Huawei shows there's growth in DSL yet

Kamalini Ganguly/Ovum
30 Sep 2010
00:00
News
Commentary

Huawei’s recently announced demonstration in Hong Kong of prototype DSL equipment that can support 700Mbps transmission on four twisted pairs over 400m offers yet another indication that DSL’s life is far from over. Indeed, other vendors have previously unveiled their own approaches to boosting DSL bandwidth capacity. The future may be with fiber, but Ovum’s research indicates that growth remains for DSL.

DSL still a battleground for major broadband access vendors

In Ovum’s 2Q10 broadband access market share spreadsheet, we estimate quarterly global DSL revenues to be $848 million (not including DSL CPE), a little higher than FTTB/FTTH revenues of $796 million, even when FTTB/FTTH CPE – ONUs and ONTs – are included. Indeed, over the past two years, even as FTTB/FTTH subscribers and associated equipment revenues have grown steadily worldwide, DSL revenues have been slightly higher each quarter.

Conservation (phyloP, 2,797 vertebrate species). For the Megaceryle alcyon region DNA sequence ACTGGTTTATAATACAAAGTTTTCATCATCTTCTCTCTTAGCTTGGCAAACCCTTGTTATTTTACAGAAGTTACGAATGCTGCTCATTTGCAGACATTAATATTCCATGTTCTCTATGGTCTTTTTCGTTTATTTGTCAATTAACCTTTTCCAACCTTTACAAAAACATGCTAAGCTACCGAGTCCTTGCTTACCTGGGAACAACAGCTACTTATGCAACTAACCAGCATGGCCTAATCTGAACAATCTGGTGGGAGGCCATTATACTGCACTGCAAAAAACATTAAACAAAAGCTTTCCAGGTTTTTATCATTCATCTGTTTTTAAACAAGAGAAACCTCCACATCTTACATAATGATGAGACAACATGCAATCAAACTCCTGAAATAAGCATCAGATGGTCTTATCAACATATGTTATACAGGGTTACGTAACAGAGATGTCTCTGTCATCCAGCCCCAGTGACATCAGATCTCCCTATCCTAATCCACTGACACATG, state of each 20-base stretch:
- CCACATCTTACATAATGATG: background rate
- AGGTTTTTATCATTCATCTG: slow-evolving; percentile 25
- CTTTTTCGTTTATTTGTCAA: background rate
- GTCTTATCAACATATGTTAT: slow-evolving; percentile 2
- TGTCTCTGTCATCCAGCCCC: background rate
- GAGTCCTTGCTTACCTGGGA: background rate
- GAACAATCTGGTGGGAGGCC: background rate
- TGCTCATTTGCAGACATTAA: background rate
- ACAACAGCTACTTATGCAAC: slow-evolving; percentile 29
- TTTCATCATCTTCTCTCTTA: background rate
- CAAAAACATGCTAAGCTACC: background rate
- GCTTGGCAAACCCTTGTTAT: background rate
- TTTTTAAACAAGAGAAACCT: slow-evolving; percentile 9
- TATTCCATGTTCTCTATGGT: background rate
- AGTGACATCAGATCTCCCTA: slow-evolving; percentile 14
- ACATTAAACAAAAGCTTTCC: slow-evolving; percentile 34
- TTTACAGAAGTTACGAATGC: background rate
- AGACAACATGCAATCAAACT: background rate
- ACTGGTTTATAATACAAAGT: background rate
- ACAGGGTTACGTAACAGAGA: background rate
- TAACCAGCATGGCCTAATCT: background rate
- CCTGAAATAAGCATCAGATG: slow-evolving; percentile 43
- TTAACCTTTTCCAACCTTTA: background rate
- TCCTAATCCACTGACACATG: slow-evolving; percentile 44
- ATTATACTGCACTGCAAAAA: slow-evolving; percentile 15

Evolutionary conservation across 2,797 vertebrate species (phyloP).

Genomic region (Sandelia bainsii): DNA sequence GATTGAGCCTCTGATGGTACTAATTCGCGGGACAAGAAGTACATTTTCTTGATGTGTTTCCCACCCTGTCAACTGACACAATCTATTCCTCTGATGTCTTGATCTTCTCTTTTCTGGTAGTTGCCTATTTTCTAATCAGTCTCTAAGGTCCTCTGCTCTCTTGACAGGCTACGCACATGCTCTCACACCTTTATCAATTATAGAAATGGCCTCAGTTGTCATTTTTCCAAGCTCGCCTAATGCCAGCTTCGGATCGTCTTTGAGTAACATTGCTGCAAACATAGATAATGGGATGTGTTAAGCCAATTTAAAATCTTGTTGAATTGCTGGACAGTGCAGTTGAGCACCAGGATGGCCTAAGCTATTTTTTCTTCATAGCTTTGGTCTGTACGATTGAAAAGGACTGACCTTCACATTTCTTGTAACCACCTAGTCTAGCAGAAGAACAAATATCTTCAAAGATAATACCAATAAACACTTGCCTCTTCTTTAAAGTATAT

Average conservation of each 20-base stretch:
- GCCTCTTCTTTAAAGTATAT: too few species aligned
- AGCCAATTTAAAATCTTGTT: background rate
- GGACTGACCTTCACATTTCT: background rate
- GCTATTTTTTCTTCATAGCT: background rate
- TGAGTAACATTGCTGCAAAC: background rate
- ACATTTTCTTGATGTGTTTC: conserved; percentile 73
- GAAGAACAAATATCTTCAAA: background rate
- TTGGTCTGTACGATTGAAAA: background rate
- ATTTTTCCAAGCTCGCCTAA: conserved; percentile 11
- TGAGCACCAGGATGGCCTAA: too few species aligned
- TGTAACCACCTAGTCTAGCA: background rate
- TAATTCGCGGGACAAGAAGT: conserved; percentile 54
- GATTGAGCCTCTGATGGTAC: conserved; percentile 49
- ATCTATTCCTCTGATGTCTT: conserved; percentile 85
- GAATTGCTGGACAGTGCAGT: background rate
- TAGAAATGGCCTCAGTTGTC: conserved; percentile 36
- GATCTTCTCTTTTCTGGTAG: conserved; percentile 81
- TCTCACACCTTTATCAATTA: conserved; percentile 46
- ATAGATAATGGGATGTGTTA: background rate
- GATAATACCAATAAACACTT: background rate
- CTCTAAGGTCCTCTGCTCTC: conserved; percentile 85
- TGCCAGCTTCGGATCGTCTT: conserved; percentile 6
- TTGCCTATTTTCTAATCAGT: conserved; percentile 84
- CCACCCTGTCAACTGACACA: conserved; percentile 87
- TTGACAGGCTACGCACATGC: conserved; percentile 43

Ovum believes the DSL equipment market will not wither away anytime soon. While it is certainly true that DSL subscriber growth is slowing in many countries and that DSL subscribers, in places like Japan and Korea, are being replaced by FTTH/FTTB subscribers, DSL equipment will still be used in many hybrid fiber-copper architectures.

In fact, Ovum forecasts that even in 2015, 63 million DSL ports will be shipped globally (down from 82 million ports in 2009). However, the great majority of these, if not all, will be in conjunction with growth in FTTx subscribers, not DSL.

In announcements, vendors have highlighted 400–500m as the distance where they demonstrated their breakthroughs. The assumption here is that the length of the copper loop (supporting VDSL2 or ADSL2+ to the customer) will be approximately that long, the rest being fiber to the central office as part of an FTTN, FTTC, or FTTB architecture.

The reason not to deploy FTTH all the way to the customer residence will be primarily economic, but technology and regulatory constraints will also play a part. As a result, we believe DSL network equipment will still be a $2 billion market in 2015, hence the scramble by major vendors to continue innovation in DSL.

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